Education / Health / Local

Four things people get wrong about introverts

by Raeza Hoover

Ever have that moment when you don’t want to be bothered?

Nothing’s particularly wrong, just the thought of being alone sounds amazing. It’s ok, it happens to everyone. It’s human nature to want privacy and alone time, then resume back to your regularly scheduled life. The thing is…there are people that thrive off being alone. They’re known as introverts.

An introvert is defined as one whose attention and interests are directed toward one’s own thoughts, or a shy person according to Merriam-Webster.  While all of these qualities can describe an introvert, the definition is only surface level. Here are four things people errantly assume about introverts.

They’re shy. There’s a difference between staying to yourself and being timid. A person preferring solitude doesn’t make him or her nervous, repressed or self-conscious. With introverts spending a lot of time to themselves, it’s actually the opposite. Introverts tend to be more self-aware, observant and better listeners. There are hosts of ideas boiling underneath the surface, waiting to be thrown into conversation. It just takes time for introverts to open up from processing everything around them.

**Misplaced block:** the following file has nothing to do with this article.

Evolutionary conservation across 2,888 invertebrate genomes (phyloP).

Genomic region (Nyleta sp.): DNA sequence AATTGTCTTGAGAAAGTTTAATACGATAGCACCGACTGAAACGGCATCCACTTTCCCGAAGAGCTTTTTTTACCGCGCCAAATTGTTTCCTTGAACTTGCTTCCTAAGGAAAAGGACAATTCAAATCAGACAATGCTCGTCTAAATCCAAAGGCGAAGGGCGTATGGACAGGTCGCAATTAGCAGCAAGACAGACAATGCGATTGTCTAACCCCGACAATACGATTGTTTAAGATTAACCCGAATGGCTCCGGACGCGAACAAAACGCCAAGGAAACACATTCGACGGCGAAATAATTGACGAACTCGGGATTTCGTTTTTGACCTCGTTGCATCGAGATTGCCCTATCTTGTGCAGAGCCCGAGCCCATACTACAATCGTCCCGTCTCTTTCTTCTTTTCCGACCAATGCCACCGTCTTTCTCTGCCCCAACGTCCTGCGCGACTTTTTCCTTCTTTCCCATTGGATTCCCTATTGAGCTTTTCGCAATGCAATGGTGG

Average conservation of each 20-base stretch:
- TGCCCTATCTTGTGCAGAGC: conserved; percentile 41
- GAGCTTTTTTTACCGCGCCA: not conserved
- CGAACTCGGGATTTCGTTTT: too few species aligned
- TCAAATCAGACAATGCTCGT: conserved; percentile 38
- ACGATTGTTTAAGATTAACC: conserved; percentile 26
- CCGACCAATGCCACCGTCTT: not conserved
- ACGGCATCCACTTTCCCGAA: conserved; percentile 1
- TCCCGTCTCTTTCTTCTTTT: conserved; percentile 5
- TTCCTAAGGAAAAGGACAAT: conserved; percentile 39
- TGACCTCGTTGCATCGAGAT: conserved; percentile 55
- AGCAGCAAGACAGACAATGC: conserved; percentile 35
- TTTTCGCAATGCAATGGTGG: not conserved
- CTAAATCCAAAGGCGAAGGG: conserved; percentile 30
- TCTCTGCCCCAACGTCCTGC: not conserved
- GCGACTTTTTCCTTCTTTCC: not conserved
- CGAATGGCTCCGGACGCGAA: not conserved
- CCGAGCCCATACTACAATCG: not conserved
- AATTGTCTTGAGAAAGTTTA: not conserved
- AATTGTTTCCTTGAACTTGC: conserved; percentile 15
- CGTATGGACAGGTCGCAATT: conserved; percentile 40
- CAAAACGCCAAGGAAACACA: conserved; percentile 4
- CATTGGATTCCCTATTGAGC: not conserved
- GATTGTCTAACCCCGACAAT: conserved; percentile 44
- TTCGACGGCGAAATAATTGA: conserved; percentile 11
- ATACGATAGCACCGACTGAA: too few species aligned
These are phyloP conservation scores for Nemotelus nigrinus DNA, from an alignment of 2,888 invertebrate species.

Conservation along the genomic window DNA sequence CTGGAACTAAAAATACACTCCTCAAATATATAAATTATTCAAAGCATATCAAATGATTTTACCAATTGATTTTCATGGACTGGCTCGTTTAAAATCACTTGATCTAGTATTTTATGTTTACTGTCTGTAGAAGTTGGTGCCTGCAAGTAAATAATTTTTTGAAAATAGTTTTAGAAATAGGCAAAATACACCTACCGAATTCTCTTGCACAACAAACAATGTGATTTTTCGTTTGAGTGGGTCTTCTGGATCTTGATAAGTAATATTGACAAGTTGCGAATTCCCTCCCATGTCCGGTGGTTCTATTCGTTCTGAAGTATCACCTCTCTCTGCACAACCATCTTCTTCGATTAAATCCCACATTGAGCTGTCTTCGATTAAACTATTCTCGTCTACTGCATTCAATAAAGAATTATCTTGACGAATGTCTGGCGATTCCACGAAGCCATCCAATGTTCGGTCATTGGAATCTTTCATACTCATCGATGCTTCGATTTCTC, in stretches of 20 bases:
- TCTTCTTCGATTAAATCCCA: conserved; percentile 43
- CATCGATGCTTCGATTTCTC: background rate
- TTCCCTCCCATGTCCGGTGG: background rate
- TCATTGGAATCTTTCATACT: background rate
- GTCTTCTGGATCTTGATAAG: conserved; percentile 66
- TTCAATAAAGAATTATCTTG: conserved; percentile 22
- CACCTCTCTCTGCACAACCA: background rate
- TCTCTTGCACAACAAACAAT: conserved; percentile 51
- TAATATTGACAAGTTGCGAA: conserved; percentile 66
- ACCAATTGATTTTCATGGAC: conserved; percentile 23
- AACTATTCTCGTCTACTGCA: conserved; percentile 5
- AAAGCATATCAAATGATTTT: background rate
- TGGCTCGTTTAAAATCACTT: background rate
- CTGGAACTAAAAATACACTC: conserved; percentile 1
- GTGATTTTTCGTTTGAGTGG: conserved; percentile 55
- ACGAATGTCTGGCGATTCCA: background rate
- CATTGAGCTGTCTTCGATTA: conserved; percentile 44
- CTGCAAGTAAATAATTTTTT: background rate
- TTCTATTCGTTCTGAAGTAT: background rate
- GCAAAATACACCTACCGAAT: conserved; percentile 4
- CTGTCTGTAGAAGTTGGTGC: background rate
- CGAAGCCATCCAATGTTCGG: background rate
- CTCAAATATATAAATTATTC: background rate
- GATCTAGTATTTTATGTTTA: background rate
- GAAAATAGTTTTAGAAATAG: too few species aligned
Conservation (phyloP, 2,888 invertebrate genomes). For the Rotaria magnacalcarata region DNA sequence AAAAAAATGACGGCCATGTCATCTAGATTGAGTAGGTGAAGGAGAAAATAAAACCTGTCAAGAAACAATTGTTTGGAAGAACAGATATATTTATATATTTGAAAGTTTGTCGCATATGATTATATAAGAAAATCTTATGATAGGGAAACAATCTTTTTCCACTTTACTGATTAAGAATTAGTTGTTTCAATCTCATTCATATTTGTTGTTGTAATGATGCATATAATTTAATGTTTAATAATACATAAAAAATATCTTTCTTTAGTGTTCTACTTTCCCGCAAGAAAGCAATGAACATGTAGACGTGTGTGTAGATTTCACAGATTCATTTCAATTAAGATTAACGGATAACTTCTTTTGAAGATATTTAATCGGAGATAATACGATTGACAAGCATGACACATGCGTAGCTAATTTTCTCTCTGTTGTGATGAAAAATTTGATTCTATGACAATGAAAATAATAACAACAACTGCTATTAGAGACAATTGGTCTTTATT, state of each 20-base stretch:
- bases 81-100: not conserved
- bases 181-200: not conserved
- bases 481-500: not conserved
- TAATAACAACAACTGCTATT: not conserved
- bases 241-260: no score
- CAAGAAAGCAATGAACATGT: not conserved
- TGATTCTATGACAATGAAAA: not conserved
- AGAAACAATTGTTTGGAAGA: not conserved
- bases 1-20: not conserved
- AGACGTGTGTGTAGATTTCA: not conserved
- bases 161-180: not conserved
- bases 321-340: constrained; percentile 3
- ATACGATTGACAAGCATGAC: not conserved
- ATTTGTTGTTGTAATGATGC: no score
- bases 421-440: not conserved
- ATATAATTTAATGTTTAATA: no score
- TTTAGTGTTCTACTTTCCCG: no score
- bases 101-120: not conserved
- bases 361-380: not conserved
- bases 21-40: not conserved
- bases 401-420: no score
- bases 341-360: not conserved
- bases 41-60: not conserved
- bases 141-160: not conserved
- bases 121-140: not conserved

They’re lonely. Introverts gain energy from being alone. It’s their happy place, their place of peace. Don’t push social interaction on them because they seem “lonely.” Age doesn’t play a factor in introversion; leave them alone. It is quite possible for a 20-something-year old to not party, hit the bar or be under friends 24/7. There’s a certain level of irritability an introvert gets from not having that alone time.  Respect their space.

They’re antisocial.  Just because an introvert prefers to be alone, doesn’t mean he or she will not socialize. They’re still human, and need friends and social interaction to function. The difference is introverts require more alone time. A person that chooses not to interact because it’s draining emotionally and mentally shouldn’t be labeled an outcast.

They don’t know how to function in groups. Introversion means a person gains his or her energy from being alone, not by living the life of a hermit. Group settings can be stressful in general. There’s a safety factor to consider, obviously, so many things can go wrong when a bunch of people come together.  Introverts are just masters of standing alone in a crowd. Silence is comforting for them, so they stand back and leave the conversation to everyone else while listening diligently. An introvert takes the time to process everything that was said before formulating an opinion. They think before they speak.

In short, introverts are not shy, lonely, antisocial or dysfunctional; they simply pay closer attention, process information more carefully, and think before reacting. And those traits are valuable in any situation, especially groups.